Updated: Mar 25, 2019
Last week, I watched a movie called "Free Solo," the internationally acclaimed documentary that followed rock climbing legend Alex Honnold as he attempted to climb up Yosemite's El Capitan without using ropes, harnesses, or any other tools. The film explored both the intricate process someone like Honnold takes when trying to conquer something as extreme as free solo rock climbing, as well as take a look at the tragic past of this deadly sport.
To me, the film exists to show all of us that there are still people on this planet who are doing absolutely incredible things every day, no matter the attached risk. After watching, I wanted to find another story in the extreme sports world that received far less press and yet would inspire me the same that Honnold had. That led me to a YouTube video released by Red Bull.
The video in question showcases one of the coolest and most terrifying things I've ever seen on a computer monitor. It shows a man descending down one of the two places on planet Earth that genuinely freak me out, the summit of K2. But not only does this video show this man rushing down the second tallest mountain in the world, he's actually skiing down. Forget about your black diamonds or your double black diamonds, this feat has all but marked the final frontier of extreme downhill skiing and is something to behold.
Now why is that exactly? What is it about K2 that makes what Andrzej Bargiel did on July 22, 2018 so impressive? Well to understand that, let's take a closer look as to what makes K2 so infamous in the mountaineering community.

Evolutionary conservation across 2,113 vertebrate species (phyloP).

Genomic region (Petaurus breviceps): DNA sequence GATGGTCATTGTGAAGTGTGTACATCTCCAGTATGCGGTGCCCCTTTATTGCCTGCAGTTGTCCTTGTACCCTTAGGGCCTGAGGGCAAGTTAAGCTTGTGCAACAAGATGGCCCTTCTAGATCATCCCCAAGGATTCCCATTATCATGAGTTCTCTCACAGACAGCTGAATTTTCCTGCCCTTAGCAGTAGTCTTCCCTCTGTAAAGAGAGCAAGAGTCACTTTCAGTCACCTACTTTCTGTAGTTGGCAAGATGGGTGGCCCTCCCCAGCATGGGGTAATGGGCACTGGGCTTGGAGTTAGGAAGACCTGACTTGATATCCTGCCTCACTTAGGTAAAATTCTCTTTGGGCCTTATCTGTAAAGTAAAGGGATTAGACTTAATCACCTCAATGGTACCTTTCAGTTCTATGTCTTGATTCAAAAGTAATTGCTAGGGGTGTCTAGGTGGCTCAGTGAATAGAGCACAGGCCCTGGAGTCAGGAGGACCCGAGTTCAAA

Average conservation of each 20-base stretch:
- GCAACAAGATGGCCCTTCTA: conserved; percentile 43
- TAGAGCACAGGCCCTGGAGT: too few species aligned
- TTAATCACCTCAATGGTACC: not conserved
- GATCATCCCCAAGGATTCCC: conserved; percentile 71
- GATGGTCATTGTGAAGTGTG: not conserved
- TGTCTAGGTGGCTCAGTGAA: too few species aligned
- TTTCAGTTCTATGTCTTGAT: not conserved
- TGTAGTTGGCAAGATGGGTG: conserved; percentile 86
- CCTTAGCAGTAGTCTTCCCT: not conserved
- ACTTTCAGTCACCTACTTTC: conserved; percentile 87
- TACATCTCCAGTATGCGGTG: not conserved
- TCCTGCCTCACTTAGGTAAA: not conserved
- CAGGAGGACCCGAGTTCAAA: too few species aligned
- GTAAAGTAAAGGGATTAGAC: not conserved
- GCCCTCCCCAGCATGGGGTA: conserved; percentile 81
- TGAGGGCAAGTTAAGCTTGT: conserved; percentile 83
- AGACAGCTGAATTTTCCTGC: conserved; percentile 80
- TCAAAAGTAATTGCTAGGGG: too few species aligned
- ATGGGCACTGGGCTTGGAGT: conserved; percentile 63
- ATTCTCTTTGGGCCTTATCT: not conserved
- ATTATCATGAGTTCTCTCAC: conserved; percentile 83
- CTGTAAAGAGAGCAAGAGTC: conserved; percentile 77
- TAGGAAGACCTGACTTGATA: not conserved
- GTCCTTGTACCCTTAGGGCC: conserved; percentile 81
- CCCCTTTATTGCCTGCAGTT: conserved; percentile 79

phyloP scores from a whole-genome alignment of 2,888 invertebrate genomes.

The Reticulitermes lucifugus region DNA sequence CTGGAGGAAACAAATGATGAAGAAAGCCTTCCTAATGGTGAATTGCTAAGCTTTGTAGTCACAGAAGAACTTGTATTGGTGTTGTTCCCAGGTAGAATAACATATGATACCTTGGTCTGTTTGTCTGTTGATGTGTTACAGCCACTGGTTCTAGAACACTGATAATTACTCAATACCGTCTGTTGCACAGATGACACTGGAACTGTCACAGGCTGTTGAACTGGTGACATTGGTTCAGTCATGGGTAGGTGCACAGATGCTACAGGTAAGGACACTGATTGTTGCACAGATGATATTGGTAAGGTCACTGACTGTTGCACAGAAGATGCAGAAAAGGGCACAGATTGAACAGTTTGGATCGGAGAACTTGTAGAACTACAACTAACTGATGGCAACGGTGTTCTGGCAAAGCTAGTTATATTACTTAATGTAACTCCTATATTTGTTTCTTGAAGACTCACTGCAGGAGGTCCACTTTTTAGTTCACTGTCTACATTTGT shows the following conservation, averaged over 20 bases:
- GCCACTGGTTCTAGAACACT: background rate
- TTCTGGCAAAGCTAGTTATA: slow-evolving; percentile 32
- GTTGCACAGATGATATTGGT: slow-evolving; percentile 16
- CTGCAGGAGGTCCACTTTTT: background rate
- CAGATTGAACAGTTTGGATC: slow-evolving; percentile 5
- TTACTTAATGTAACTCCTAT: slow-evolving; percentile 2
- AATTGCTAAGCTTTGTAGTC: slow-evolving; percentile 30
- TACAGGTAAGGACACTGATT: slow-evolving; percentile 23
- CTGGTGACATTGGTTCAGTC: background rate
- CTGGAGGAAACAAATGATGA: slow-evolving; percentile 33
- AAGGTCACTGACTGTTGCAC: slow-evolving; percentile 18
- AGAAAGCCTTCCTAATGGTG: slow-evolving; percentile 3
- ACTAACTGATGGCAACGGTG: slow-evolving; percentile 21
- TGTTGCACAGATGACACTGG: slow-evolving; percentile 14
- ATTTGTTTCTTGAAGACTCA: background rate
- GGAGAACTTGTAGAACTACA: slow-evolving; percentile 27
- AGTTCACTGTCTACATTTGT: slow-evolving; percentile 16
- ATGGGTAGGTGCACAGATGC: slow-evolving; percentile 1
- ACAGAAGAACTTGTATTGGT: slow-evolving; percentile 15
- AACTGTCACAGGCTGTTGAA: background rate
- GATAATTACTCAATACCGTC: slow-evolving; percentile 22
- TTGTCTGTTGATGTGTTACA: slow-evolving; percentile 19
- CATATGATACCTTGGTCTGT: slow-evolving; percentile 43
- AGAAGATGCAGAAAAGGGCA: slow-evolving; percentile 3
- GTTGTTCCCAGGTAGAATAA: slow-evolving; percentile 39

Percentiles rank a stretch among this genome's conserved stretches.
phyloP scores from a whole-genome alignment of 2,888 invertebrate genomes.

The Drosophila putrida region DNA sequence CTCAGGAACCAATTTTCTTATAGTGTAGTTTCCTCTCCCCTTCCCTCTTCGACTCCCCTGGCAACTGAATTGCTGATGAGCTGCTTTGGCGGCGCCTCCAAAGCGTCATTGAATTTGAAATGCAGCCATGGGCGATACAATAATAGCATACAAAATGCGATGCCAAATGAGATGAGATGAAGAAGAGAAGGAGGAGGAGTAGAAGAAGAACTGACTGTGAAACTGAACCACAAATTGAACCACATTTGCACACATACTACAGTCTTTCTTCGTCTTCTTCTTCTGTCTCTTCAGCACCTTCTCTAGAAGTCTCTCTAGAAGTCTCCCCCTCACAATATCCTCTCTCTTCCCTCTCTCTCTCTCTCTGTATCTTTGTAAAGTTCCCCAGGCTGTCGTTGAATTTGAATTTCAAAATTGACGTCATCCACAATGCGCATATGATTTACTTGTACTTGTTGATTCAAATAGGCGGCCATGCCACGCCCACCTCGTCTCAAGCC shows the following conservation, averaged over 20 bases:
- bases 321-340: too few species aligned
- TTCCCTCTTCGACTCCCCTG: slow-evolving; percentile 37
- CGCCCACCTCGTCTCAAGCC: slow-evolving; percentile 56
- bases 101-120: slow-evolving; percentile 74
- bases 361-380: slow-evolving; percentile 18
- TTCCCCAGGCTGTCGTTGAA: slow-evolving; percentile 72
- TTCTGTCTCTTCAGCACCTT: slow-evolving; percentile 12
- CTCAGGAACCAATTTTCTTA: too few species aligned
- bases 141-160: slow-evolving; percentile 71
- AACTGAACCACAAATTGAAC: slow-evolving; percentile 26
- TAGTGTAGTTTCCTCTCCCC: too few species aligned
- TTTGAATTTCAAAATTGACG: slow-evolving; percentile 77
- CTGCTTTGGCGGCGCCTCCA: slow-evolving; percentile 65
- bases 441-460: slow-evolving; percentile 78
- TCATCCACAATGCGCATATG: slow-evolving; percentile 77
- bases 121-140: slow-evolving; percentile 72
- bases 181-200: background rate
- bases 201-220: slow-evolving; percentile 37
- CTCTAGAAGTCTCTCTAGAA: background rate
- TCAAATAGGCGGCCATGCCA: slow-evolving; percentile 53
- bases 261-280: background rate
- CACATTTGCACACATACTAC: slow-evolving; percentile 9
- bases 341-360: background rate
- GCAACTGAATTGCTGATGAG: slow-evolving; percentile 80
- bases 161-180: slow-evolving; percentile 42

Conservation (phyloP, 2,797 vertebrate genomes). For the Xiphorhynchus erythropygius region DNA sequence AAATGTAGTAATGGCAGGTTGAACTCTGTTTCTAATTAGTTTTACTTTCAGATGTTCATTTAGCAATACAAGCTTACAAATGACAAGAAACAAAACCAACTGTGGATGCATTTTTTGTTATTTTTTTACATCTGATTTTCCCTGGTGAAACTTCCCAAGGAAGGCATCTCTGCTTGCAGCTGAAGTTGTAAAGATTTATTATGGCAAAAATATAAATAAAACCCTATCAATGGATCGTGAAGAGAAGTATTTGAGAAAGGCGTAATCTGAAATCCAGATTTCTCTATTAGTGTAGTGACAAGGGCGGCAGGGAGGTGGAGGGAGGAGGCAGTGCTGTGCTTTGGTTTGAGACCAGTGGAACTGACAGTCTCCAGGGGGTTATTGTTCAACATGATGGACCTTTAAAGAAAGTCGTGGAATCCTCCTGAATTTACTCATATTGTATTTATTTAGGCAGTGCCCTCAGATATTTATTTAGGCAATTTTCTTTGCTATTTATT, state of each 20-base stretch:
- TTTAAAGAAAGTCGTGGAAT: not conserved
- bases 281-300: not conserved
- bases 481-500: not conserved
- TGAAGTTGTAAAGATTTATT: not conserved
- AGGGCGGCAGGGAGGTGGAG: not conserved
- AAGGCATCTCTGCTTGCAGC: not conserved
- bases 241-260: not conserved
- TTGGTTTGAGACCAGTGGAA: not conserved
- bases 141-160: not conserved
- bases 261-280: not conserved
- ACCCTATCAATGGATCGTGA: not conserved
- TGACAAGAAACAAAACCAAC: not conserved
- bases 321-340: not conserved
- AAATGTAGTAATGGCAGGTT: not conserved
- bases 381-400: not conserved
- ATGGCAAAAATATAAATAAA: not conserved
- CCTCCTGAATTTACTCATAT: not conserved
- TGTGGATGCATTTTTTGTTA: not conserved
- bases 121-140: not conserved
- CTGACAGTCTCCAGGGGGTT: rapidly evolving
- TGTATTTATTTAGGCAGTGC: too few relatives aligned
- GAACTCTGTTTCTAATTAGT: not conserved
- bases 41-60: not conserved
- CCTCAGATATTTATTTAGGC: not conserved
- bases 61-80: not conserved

Standing at 28,251 feet (8,611 meters), K2 is the second tallest mountain on the planet and rests on the country line between Pakistan and China. The peak rests in the middle of the Karakoram Mountain Range which spreads across China, Pakistan, and India and is next to the more famous Himalayan Mountain Range which extends to the south and to the east.
Its inconspicuous sounding name came from British surveyor Thomas Montgomerie who gave the peak it's most famous title when he was said to have discovered it in 1856 while working for the Great Trigonometrical Survey of British India. The "K" stands for Karakoram and the two comes from the fact that it was the second mountain logged. The name stuck until the modern day because before Montgomerie came to the region, the mountain reportedly had no local designation. With that being said people from around the world have since made alternate titles for the mountain including Mt. Godwin-Austen, Chhogori, and Qogir Feng.
K2 was first conquered on July 31, 1954 by an Italian mountaineering team led by Ardito Desio. On that day, two climbers named Achille Compagnoni and Lino Lacedelli reached the summit, however they would later be embroiled in a major controversy after news came out that they supposedly left teammates Walter Bonatti and Amir Mehdi to die while making their final push to the summit. While every climber would survive that day and subsequently go home, this chapter only proved to be an eerie preamble as to what was going to happen in subsequent decades.